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Afghan Watchdog: U.S. Pays Millions for No-Show Teachers, Students

Auditors found a substantial disconnect between the number of students and teachers paid for on the books, and the number who really attended school.
Afghan children walk to school on the outskirts of Herat.AREF KARIMI / AFP - Getty Images

The independent U.S. watchdog for Afghanistan aid is out with a new report pointing to significant problems in the education sector, once thought to be one of the few bright spots in the faltering multi-billion-dollar American reconstruction effort.

The report, by John Sopko, the Special Inspector General for Afghanistan Reconstruction, says that after visiting 25 schools in Herat province, auditors found crumbling school buildings and big discrepancies in student and teacher attendance.

The $868 million the U.S. has spent attempting to rebuild Afghanistan’s education system investment may be at risk, Sopko concluded, in the latest of a series of downbeat reports that collectively raise questions about the 15-year-long American rebuilding project in Afghanistan.

"We could lose it all and all the investment for the last 15 years if we don't get it right."

The U.S. has spent more on Afghan reconstruction in real dollars than it did rebuilding Europe under the Marshall Plan after World War II, Sopko has said -- with much different results. The modest gains in Afghan living standards that have resulted from all that spending could easily plummet amid a deteriorating security situation and endemic corruption, he says.

"We could lose it all and all the investment for the last 15 years if we don't get it right as we go forward," Sopko told NBC News recently.

On the military side, the Taliban controls more of Afghanistan than it has at any time since the start of the war in 2001, American officials acknowledge.

In another recent report, Sopko found that after $3 billion in U.S. spending on Afghan roads, 95 percent of the sections his auditors inspected were damaged or destroyed, and 85 percent were maintained poorly or not at all.

In the Herat schools, Sopko says his auditors found a substantial disconnect between the number of students and teachers paid for on the books, and the number who actually attended. Each student or teacher on the rolls is funded by the Afghan government, which in turn is funded by international donors, the largest of which is the U.S.

While officials reported an average enrollment of 2,639 students at each of the 25 schools in Herat province, an average of 561 students were observed at each school, or 23 percent of the reported numbers.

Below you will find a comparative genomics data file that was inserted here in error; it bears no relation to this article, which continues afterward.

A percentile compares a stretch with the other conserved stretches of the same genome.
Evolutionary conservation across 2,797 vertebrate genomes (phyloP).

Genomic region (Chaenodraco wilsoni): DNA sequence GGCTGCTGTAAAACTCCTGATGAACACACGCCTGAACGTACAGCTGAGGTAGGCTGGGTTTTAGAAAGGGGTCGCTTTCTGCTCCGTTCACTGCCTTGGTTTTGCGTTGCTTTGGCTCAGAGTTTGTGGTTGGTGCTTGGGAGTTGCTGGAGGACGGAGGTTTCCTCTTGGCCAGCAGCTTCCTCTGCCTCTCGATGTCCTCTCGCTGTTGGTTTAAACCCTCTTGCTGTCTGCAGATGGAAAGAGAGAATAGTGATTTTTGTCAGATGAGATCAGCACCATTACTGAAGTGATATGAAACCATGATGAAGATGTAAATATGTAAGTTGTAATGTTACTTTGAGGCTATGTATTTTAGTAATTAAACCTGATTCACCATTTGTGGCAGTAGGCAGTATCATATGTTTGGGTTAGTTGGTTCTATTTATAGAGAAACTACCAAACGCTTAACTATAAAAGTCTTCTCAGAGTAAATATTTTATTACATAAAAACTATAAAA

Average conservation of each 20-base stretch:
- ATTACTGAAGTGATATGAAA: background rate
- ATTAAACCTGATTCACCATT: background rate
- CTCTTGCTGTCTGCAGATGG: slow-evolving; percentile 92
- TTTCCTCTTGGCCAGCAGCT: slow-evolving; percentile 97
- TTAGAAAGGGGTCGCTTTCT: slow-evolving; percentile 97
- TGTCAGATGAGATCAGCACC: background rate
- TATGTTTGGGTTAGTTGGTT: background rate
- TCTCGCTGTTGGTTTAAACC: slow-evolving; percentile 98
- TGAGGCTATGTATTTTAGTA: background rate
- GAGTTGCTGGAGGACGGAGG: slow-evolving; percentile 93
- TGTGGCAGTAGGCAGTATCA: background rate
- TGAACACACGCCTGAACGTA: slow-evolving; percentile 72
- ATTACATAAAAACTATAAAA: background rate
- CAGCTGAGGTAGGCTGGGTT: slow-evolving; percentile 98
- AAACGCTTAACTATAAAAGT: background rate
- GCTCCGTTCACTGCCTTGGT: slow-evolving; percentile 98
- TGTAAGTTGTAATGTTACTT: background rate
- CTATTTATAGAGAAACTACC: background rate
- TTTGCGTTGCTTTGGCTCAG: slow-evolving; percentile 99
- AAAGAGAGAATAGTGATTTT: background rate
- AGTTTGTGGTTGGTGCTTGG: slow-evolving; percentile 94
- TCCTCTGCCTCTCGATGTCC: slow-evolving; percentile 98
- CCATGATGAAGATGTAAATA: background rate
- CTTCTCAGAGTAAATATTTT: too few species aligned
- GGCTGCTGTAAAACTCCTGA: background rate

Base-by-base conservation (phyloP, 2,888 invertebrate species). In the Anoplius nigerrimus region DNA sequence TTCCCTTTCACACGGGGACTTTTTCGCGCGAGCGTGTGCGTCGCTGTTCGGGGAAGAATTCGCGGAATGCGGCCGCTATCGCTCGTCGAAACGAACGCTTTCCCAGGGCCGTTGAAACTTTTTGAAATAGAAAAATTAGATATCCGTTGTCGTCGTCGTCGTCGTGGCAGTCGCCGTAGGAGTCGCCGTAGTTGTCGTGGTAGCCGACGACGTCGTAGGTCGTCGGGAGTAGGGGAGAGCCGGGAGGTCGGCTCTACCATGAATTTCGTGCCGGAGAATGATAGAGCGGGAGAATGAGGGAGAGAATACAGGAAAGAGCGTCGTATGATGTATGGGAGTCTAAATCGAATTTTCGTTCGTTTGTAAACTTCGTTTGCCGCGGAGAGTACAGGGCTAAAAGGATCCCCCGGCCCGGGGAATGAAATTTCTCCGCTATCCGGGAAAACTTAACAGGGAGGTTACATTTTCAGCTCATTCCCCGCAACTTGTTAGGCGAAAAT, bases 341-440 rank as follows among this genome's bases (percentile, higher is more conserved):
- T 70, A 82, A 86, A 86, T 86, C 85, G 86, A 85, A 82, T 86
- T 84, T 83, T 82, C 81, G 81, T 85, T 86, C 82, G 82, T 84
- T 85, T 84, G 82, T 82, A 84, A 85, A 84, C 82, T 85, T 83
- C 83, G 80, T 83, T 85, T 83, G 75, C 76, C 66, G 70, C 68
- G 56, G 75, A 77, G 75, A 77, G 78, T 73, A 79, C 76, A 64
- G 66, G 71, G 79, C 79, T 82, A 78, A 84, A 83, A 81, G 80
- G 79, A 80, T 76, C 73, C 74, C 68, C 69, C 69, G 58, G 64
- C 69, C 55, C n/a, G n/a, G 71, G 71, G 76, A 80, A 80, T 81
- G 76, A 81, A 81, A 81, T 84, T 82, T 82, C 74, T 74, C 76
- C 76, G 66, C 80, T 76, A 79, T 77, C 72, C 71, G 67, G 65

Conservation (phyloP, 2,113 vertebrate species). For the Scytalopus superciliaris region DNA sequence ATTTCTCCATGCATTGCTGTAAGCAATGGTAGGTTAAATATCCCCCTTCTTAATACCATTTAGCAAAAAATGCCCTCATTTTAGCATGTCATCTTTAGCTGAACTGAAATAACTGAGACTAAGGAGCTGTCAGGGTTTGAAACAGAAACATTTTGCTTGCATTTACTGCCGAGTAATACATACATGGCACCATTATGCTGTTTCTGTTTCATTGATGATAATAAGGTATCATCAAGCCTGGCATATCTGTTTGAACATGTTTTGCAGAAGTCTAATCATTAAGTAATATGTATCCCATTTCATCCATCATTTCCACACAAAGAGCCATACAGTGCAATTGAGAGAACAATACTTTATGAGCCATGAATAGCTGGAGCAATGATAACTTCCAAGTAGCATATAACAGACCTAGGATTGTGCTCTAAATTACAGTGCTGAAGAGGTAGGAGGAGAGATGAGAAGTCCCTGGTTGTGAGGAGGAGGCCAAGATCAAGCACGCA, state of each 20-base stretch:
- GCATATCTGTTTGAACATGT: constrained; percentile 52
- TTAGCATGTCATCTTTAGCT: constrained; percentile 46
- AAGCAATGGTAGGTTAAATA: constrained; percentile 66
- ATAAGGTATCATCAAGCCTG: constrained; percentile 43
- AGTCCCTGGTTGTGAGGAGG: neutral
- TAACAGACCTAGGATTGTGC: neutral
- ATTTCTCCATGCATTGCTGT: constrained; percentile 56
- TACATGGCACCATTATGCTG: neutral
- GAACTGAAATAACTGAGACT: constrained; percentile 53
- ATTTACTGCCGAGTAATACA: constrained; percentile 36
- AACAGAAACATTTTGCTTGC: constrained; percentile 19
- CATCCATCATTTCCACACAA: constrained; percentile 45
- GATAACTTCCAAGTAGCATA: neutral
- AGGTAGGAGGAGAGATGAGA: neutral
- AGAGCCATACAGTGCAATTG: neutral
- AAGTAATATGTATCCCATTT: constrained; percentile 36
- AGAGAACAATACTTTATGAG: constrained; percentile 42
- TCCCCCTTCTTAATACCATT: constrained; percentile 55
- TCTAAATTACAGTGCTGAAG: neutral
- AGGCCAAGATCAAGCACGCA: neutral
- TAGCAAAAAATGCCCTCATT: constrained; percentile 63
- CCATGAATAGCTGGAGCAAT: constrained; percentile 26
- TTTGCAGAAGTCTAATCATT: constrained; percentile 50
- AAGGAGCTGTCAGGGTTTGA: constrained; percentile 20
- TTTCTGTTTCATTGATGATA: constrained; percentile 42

"Our observations from these site visits indicated that there may be problems with student and teacher absenteeism at many of the schools we visited in Herat that warrant further investigation by the Afghan government," Sopko wrote. "We also observed that several schools we visited in Herat lack ... electricity and clean water, and have structural deficiencies that are affecting the delivery of education."

At another school in Herat City, a school official noted that 1,287 students attended the school on a normal day.

"However, we observed that only 9 students were present on school grounds at that time," the report says.

The U.S. Agency for International Development has claimed that its programs to boost the Afghan education sector "have contributed to measurable positive impacts on Afghanistan’s development and stability."

USAID has cited an increased student enrollment from 900,000 students in 2002 to 8 million in 2013 as evidence of overall progress in the sector.

In a written response to the new report, USAID said that a handful of site visits is not enough to substantiate claims of persistently low attendance, and Sopko agreed.

William Hammink, USAID assistant to the administrator for Afghanistan and Pakistan affairs, said in a statement to NBC News: "Millions of children in Afghanistan have had an opportunity to attend school with USAID's support over the past 15 years. The benefits they derive from education will have a lasting, positive impact on their lives."

However, in June 2015, Afghanistan’s Independent Joint Anti-Corruption Monitoring and Evaluation Committee reported that education was being "significantly undermined by bribery and nepotism," and that "ghost" teachers have been a long-standing problem.

Less than half of the Herat schools had reliable electricity, the report found, and two facilities lacked access to a clean source of water.

Additionally, "we found schools that had structural and utility deficiencies that could endanger students, teachers, and other occupants."

"Given that USAID has spent millions of dollars on the construction and rehabilitation of Afghan schools, and continues to spend millions of dollars on teacher training and salaries… the agency has a clear interest in ensuring that the improvements it reports in the Afghan education sector are based on actual attendance, rather than on potentially inflated figures," the report says.

According to the new SIGAR report, in July 2015, Afghan President Ashraf Ghani ordered an investigation into alleged corruption in the education ministry. By January, Afghan media was publishing results of the probe, including "nonexistent 'ghost' schools, teachers and seminars.